A block diagram of the preferred embodiment of this invention is illustrated in FIG. 3. Video input 10 from a source such as a live television transmission, VCR playback, etc., is provided to decoder 11 for conversion from analog to digital RGB format. The converted video data is provided as output on video bus 32 and provided to a compression block 33, data path 31 and encoder 34. Video timing information is provided on line 22 (by the video decoder) or 99 (by the compression block) to data path block 31 and memory control block 35.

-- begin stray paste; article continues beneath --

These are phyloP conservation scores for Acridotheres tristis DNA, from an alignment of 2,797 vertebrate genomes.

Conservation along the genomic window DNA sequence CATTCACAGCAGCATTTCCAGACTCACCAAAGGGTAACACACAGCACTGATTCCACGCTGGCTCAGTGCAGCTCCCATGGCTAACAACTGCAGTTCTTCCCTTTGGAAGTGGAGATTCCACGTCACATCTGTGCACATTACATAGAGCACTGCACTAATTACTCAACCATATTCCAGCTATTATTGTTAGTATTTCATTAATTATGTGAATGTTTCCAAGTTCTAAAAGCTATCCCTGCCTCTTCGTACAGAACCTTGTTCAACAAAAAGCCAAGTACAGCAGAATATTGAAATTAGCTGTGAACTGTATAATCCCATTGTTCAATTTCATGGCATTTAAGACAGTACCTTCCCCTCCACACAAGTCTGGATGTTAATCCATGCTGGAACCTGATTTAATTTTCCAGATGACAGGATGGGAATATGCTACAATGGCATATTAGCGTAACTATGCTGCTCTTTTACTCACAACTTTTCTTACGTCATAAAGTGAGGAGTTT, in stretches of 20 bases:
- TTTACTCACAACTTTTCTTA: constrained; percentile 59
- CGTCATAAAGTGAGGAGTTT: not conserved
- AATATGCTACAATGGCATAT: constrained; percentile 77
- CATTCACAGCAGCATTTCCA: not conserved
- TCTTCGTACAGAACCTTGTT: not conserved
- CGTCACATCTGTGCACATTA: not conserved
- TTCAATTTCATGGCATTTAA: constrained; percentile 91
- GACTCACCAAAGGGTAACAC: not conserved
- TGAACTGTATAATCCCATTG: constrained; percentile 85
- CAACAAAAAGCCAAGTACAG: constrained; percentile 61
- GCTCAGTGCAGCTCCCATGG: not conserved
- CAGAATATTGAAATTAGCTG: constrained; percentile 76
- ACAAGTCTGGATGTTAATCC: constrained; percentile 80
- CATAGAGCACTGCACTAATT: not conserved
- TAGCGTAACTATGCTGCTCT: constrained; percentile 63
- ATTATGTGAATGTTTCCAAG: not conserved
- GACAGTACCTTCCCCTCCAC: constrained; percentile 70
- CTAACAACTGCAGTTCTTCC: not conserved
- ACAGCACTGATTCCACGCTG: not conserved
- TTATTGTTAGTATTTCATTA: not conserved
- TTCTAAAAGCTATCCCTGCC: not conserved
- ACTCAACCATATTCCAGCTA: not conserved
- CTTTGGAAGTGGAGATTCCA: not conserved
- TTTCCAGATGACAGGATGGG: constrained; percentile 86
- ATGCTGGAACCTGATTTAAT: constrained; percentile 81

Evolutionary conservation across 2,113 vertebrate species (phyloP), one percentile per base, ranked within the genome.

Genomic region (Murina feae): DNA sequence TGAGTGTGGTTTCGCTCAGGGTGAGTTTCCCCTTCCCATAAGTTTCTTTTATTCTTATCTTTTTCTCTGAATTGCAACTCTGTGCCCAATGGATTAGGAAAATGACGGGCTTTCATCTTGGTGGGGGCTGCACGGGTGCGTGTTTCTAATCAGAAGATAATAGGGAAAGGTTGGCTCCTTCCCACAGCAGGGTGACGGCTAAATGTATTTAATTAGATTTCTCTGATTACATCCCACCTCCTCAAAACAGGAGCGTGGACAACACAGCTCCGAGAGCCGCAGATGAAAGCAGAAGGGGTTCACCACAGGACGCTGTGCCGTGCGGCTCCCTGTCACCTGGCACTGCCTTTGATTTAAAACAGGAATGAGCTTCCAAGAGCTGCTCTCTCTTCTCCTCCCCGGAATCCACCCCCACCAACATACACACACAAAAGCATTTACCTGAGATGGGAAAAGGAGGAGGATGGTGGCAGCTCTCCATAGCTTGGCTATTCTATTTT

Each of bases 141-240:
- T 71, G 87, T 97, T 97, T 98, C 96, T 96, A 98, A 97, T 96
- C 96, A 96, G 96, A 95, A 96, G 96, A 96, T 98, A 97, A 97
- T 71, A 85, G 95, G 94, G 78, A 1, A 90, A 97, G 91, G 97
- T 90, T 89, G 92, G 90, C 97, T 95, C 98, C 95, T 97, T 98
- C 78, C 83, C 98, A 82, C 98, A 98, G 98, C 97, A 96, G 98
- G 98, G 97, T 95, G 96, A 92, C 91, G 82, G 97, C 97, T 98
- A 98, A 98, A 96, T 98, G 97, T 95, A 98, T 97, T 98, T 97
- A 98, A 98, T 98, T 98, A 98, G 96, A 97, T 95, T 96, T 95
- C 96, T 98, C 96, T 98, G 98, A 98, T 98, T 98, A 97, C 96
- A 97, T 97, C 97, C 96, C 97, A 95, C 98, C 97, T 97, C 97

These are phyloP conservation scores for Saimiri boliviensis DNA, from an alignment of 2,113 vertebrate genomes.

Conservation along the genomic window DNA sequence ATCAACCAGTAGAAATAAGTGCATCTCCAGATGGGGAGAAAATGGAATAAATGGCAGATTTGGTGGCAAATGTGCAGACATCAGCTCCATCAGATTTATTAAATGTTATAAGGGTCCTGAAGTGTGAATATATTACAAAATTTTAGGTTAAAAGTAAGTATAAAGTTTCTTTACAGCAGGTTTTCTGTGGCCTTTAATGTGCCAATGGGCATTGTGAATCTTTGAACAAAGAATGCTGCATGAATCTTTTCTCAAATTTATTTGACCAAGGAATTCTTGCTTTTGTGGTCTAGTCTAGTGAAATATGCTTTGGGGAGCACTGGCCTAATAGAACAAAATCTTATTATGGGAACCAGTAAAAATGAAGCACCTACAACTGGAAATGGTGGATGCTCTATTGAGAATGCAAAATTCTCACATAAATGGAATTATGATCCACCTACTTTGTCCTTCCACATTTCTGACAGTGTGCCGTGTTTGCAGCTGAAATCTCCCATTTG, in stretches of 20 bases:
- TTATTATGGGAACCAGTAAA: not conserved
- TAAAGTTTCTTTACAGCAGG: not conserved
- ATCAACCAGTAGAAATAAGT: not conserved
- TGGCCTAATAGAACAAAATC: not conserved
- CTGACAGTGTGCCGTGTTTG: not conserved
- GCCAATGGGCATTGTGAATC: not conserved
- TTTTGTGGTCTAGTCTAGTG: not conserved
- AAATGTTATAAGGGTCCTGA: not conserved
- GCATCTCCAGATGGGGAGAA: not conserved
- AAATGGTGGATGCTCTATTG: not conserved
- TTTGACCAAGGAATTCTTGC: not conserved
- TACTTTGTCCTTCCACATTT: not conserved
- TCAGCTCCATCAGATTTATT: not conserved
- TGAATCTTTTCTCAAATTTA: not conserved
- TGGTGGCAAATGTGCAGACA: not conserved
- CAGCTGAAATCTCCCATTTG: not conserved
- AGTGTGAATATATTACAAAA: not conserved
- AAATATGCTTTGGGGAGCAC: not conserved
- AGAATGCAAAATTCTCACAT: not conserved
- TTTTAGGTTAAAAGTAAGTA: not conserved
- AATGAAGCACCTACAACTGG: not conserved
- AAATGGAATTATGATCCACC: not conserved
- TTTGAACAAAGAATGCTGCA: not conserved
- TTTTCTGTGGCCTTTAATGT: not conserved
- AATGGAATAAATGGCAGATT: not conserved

A microprocessor 15 provides/reads computer display data to/from data path block 31, memory control block 35 and compression block 33 on data bus 40. The microprocessor 15 also provides address information on address bus 39 and control signals on control lines 60 to memory control block 35. Memory control block 35 provides control signals to computer memory block 38 (VRAM and DRAM) on control lines 36, to data path block 31 on control lines 44 and to display 21 on control lines 61. The data path block 31 provides a path to or from RAM block 38 for both computer display data to/from data bus 40 and video data to/from pixel bus 32. Data, including mask data, is transferred on data bus 37 to/from the DRAM/VRAM block 38. Mask control lines 24 are provided from data path block 31 to memory control black 35.